[Haskell-cafe] Re: coherence when overlapping?
haskelllist at hotmail.com
Thu Apr 13 02:43:37 EDT 2006
Thank you oleg.
Sulzmann et al use guards in CHR to turn overlapping heads (instances) into
non-overlapping. Their coherence theorem still assumes non-overlapping.
I agree that what you described is the desirable behaviour when overlapping,
that is to defer the decision when multiple instances match. However, why
this is coined as coherence? What is the definition of coherence in this
class C a where
f::a -> a
instance C Int where
f x = x+1
instance C a where
f x = x
g x = f x
In a program like this, how does a coherence theorem rules out the
"incoherent" behaviour of early committing the f to the second instance?
I am very confused. Please help.
>From: oleg at pobox.com
>Reply-To: oleg at pobox.com
>To: haskelllist at hotmail.com, haskell-cafe at haskell.org
>Subject: Re: coherence when overlapping?
>Date: 13 Apr 2006 03:46:38 -0000
> > But I am still confused by the exact definition of coherence in the case
> > overlapping. Does the standard coherence theorem apply? If yes, how?
> > If no, is there a theorem?
>Yes, the is, by Martin Sulzmann et al, the Theory of overloading (the
>A simple intuition is this: instance selection may produce more than
>one candidate instance. Having inferred a polymorphic type with
>constraints, the compiler checks to see of some of the constraints can
>be reduced. If an instance selection produces no candidate instances,
>the typechecking failure is reported. If there is exactly one
>candidate instance, it is selected and the constraint is removed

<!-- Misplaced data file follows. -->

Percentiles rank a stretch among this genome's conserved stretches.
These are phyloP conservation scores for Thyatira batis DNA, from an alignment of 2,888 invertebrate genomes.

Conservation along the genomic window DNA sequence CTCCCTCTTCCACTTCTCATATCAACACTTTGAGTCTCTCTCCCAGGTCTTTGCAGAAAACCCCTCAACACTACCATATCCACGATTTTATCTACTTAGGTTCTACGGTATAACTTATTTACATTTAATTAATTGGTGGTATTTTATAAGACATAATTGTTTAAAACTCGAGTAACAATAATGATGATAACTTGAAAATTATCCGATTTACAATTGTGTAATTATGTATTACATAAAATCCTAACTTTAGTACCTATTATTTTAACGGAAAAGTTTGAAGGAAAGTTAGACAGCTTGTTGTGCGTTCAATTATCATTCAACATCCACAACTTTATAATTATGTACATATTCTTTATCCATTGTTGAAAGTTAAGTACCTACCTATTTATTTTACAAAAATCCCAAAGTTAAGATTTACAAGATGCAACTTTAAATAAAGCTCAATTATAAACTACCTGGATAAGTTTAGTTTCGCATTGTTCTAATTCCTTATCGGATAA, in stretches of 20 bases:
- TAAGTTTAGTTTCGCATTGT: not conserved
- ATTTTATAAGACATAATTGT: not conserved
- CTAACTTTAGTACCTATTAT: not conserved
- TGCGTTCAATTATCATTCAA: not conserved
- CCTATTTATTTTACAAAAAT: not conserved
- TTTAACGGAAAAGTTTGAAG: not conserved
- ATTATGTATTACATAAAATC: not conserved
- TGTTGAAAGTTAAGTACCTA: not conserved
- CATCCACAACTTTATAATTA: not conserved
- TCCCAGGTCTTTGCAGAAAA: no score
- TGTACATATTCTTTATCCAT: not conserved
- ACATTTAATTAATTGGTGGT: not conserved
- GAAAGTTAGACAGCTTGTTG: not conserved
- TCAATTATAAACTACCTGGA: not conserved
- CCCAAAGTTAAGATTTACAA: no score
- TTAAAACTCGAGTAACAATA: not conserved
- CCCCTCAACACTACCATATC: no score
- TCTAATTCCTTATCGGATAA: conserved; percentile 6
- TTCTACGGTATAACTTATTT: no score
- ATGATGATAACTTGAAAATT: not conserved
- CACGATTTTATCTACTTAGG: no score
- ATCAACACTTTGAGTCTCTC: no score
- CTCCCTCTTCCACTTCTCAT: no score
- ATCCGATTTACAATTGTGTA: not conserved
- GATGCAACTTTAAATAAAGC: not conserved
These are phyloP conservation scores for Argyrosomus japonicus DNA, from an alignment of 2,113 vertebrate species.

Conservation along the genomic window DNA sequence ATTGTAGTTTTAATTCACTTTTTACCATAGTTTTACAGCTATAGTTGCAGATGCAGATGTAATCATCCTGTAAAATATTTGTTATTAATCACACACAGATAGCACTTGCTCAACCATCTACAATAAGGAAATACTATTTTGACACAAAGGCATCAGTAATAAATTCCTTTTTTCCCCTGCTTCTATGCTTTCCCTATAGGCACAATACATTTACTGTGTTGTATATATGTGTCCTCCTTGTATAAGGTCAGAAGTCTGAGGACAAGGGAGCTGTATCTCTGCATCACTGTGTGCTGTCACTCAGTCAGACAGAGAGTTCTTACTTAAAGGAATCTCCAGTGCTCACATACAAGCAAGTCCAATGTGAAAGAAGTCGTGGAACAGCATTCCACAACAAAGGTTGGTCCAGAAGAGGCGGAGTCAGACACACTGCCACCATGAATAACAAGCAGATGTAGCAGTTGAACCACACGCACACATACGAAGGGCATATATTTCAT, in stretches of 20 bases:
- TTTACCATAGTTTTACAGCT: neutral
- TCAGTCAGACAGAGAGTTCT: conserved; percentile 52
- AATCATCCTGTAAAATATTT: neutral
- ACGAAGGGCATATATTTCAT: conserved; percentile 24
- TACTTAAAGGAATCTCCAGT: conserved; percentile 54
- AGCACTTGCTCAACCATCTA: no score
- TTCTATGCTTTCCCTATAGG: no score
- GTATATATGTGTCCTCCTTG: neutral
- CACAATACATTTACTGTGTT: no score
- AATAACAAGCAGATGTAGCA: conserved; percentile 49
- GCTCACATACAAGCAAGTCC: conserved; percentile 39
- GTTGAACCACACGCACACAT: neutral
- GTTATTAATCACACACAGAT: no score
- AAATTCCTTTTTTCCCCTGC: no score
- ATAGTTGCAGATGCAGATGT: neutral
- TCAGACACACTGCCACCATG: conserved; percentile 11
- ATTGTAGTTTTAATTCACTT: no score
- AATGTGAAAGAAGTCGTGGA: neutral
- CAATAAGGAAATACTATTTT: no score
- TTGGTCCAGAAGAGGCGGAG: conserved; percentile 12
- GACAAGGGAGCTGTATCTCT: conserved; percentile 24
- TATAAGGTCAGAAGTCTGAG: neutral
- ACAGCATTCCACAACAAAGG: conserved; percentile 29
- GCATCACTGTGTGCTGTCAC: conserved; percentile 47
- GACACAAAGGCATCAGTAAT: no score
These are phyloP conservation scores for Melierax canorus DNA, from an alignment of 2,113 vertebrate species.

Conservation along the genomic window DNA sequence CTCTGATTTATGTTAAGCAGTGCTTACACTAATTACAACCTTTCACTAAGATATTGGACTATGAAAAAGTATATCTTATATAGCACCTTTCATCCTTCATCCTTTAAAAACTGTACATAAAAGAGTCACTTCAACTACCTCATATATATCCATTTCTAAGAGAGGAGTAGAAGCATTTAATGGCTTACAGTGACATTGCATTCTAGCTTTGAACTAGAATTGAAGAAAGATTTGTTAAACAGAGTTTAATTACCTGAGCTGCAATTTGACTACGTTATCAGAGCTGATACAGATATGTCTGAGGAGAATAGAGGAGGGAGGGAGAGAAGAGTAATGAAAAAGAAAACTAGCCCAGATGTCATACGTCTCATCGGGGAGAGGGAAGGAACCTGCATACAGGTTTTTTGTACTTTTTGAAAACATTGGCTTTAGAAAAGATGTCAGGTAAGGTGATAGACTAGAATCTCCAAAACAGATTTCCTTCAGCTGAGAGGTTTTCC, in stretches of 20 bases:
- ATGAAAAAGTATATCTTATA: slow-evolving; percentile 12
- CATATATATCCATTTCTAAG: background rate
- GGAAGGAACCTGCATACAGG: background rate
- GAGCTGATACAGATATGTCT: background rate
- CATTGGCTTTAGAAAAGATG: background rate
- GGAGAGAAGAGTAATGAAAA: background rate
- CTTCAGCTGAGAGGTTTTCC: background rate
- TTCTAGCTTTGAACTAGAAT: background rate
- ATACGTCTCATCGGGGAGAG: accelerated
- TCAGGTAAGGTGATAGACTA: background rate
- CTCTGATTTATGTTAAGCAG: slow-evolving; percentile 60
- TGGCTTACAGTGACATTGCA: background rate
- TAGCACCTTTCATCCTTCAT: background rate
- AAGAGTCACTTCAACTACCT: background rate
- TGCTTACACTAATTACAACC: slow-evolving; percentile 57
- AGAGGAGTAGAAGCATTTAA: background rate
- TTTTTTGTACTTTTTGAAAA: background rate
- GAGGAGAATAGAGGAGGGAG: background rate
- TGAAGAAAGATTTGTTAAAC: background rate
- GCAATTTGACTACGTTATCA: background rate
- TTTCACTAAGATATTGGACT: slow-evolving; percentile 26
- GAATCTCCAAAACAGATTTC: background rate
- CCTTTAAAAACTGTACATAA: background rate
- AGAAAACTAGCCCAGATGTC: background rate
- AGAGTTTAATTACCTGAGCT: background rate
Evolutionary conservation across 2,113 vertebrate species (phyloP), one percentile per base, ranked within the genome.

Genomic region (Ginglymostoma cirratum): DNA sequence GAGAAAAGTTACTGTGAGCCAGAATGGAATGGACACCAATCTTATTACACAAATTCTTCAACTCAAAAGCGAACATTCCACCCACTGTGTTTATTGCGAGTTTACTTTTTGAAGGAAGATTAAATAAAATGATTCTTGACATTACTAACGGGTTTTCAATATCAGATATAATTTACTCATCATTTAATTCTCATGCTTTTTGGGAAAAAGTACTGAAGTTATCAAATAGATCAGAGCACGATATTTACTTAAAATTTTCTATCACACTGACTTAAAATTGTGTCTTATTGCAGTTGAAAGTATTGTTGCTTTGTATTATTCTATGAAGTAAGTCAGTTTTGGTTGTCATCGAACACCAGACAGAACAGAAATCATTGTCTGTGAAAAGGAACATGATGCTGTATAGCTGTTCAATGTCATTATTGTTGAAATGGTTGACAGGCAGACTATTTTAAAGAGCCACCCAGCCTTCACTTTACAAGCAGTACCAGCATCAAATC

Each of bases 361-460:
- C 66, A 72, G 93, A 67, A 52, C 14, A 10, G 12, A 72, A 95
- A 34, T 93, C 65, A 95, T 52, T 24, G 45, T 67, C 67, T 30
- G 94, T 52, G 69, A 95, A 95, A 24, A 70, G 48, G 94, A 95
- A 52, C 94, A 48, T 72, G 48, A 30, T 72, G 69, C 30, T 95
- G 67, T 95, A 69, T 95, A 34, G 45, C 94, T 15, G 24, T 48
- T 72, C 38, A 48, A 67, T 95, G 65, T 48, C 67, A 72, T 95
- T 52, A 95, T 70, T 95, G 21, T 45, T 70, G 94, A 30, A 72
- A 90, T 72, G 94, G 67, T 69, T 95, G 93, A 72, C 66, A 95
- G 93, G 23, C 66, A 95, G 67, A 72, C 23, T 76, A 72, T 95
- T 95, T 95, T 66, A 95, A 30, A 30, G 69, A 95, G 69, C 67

>because it is resolved. An instance selection may produce more then
>one candidate instance. Those candidate instances may be incomparable:
>for example, given the constraint "C a" and instances "C Int" and "C
>Bool", both instances are candidates. If such is the case, the
>resolution of that constraint is deferred and it `floats out', to be
>incorporated into the type of the parent expression, etc. In the
>presence of overlapping instances, the multiple candidate instances
>may be comparable, e.g. "C a" and "C Int". The compiler then checks
>to see if the target type is at least as specific as the most specific
>of those candidate instances. If so, the constraint is reduced;
>otherwise, it is deferred. Eventually enough type information is
>available to reduce all constraints (or else it is a type error).
Find just what you are after with the more precise, more powerful new MSN
Search. http://search.msn.com.sg/ Try it now.
More information about the Haskell-Cafe